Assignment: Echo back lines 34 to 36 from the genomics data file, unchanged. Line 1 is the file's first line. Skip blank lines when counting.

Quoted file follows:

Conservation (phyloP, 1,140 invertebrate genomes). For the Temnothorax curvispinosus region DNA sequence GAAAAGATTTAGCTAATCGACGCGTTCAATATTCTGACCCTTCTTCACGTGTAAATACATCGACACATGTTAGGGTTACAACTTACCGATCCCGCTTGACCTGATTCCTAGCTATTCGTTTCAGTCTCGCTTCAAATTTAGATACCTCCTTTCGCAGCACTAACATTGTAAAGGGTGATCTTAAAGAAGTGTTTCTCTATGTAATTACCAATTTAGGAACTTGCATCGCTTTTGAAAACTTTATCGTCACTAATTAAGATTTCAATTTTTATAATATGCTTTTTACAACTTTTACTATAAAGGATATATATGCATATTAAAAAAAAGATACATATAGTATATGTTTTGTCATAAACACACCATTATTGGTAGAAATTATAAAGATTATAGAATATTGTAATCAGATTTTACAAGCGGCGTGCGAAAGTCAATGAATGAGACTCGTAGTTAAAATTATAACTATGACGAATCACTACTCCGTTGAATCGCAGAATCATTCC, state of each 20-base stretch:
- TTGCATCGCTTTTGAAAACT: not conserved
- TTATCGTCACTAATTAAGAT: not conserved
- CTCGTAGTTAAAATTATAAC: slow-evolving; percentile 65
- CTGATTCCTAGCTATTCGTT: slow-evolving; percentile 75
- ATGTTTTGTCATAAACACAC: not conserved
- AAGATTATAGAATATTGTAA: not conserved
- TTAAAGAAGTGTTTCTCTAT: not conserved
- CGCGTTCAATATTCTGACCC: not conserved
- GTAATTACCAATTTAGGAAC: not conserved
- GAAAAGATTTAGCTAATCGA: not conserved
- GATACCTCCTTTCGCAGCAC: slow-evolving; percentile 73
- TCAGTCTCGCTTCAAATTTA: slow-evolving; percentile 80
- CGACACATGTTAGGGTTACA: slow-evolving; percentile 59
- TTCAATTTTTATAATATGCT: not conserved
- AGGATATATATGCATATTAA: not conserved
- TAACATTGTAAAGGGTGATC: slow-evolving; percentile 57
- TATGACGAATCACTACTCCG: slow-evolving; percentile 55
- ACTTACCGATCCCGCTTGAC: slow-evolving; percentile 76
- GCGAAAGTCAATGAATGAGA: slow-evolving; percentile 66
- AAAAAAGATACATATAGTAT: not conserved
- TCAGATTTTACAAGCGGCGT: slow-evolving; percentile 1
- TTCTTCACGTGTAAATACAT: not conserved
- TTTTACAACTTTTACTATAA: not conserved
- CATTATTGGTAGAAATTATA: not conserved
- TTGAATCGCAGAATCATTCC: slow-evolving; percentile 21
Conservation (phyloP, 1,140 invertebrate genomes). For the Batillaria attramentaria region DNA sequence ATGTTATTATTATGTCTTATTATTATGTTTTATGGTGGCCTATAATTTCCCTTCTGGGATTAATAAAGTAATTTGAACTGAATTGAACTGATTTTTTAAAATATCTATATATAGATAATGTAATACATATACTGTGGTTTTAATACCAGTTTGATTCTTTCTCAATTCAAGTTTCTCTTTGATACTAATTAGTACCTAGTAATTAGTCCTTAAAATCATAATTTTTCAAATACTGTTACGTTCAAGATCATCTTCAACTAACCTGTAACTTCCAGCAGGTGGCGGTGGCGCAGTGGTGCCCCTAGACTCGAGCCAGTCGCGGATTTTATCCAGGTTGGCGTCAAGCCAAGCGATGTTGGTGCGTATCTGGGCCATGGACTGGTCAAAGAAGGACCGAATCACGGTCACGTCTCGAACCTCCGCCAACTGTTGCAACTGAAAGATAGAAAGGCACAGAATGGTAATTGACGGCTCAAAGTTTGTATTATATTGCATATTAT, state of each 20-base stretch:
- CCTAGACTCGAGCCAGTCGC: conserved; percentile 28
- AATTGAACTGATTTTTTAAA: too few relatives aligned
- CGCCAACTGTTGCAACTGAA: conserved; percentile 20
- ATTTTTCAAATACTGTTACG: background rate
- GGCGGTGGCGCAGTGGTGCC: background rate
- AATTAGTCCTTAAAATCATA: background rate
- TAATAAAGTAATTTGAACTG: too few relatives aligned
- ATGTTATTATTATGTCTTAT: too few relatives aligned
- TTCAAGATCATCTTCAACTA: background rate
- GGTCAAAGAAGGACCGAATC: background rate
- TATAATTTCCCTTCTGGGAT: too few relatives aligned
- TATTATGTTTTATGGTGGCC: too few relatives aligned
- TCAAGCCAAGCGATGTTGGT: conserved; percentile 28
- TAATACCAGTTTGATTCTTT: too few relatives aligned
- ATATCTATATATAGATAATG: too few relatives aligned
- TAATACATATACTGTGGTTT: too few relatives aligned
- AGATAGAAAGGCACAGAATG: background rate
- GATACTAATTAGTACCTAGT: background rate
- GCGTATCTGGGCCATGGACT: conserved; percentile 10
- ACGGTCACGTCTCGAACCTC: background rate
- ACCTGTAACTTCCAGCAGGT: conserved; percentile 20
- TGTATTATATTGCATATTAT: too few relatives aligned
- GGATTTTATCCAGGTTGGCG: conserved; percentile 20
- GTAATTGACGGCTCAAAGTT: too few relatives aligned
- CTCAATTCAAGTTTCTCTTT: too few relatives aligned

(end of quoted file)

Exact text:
- TAATAAAGTAATTTGAACTG: too few relatives aligned
- ATGTTATTATTATGTCTTAT: too few relatives aligned
- TTCAAGATCATCTTCAACTA: background rate